Transportation group hopes to use money for road fixes

May 30, 2006|by TRISH RUDDER

BERKELEY SPRINGS, W.Va. - A $50,000 grant application for the Eastern Panhandle Transportation Authority is in the works, Town of Bath Mayor Susan Webster said.

Webster, the Authority's vice chairwoman and Morgan County's representative, said she wrote a letter recently to state Sen. Walt Helmick, D-Pocahontas, requesting the $50,000 grant application they received to set up an office in the Caperton Train Station in Martinsburg, W.Va., be approved to also be used for capital safety improvements in the three counties.

Webster said the group discovered that equipment and office furnishings can be acquired through state and federal surplus programs and an office could be set up for $5,000. Webster said she requested the Authority be allowed to use the remaining $45,000 - $15,000 for each county for small safety road improvement projects.

She said the EPTA will use the money to "eliminate some of the smaller hazards on our overcrowded roads."


Webster said Randy Sigley, local engineer for the W.Va. Department of Highways (DOH) in District 5, met with her recently and suggested some improvements for the Town of Bath in Berkeley Springs.

One improvement would be fixing the traffic hazard at the intersection at Green Street, Dawson Street and W.Va. 9 East, Webster said.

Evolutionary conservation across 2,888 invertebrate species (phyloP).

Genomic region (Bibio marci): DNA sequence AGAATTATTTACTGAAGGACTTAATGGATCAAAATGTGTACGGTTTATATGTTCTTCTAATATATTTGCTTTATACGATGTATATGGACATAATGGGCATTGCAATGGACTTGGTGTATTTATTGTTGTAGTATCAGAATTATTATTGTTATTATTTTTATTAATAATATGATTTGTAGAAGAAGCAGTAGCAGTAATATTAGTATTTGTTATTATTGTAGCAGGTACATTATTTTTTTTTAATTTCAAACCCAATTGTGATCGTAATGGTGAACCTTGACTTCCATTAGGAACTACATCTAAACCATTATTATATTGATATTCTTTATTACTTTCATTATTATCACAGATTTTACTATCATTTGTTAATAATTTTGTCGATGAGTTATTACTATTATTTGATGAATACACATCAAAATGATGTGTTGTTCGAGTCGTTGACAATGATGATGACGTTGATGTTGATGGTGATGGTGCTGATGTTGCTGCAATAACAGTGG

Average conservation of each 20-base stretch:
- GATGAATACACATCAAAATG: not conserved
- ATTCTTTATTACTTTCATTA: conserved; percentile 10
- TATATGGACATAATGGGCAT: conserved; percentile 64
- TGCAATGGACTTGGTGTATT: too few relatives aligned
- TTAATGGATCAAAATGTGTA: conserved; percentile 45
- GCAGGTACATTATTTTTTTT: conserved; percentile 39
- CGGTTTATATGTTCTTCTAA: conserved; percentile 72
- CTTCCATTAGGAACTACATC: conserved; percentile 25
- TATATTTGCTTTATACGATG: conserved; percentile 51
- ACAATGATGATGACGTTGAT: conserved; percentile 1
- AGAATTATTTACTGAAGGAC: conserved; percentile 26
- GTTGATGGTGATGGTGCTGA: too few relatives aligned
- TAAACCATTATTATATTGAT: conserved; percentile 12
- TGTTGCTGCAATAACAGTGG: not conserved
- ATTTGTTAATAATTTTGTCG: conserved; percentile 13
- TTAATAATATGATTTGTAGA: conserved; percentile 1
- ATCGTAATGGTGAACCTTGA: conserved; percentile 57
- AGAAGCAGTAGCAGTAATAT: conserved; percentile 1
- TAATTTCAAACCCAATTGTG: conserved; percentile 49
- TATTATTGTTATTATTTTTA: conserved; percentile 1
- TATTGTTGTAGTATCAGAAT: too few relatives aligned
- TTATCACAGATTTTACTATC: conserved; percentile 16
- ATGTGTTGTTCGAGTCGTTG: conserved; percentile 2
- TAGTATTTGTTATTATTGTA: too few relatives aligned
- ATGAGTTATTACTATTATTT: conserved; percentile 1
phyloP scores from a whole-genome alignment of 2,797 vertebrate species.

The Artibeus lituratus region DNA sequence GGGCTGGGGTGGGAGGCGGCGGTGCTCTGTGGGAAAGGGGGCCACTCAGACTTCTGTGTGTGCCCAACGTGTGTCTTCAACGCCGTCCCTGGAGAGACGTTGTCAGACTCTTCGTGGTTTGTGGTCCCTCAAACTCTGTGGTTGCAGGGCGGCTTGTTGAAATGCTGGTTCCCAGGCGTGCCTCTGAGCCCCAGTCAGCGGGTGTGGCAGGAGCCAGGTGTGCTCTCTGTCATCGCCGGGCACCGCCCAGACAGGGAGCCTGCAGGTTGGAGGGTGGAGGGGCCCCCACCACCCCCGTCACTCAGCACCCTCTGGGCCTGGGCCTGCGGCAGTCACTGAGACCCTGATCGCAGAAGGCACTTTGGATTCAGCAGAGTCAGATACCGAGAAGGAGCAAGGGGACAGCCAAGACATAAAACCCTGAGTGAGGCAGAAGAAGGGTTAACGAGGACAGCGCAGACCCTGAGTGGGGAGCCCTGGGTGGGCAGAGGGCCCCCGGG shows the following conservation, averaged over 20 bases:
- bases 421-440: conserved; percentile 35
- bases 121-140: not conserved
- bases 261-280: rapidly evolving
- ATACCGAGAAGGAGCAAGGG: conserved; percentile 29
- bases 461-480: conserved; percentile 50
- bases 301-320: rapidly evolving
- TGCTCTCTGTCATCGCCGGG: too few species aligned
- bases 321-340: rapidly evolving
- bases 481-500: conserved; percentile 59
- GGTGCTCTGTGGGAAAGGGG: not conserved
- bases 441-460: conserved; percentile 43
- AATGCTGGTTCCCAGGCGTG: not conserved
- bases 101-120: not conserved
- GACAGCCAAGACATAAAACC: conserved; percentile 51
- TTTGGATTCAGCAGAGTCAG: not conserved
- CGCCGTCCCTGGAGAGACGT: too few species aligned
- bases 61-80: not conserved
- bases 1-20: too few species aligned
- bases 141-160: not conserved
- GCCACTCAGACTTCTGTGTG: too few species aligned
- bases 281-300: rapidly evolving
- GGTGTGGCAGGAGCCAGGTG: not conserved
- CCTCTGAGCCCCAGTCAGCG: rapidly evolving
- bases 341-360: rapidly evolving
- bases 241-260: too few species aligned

Webster said Sigley will submit a drawing for the intersection showing how to improve it.

She said another improvement would be to build an island - a structure to house the stop sign - at Wilkes Street and W.Va. 9 West. The sign is now housed in a yellow barrel in front of the town's municipal center.

A four-way stop sign is needed at the intersection of Independence and Mercer streets and an island would be built to house the stop sign on the southeast side of Independence Street. Sigley said a traffic study would need to be done by the DOH before moving forward, Webster said.

Also, sidewalks are needed on Williams Street, where the skate park is proposed. Without sidewalks, it would be a safety hazard, she said.

If approved, the grant funding would come from the West Virginia Economic Development Office, she said, and would be used to "get positive things done in the counties."

"Our intention is to aid the local Department of Highways Superintendents. We know that their work lists are long and that the funding is short," Webster said.

The EPTA was created in 2004 by the W.Va. Legislature to promote better transportation on the major roads in the three counties, particularly W.Va. 9, U.S. 522, and U.S. 340, she said.

The other two counties are also looking at projects, Webster said.

The Authority is rather limited, she said.

"We can assist the ... DOH by pointing out road problems and collect information from the public. By getting public input, we can learn what needs to be done with the roads," Webster said.

"This small amount of money can make a difference in everyday lives," she said.

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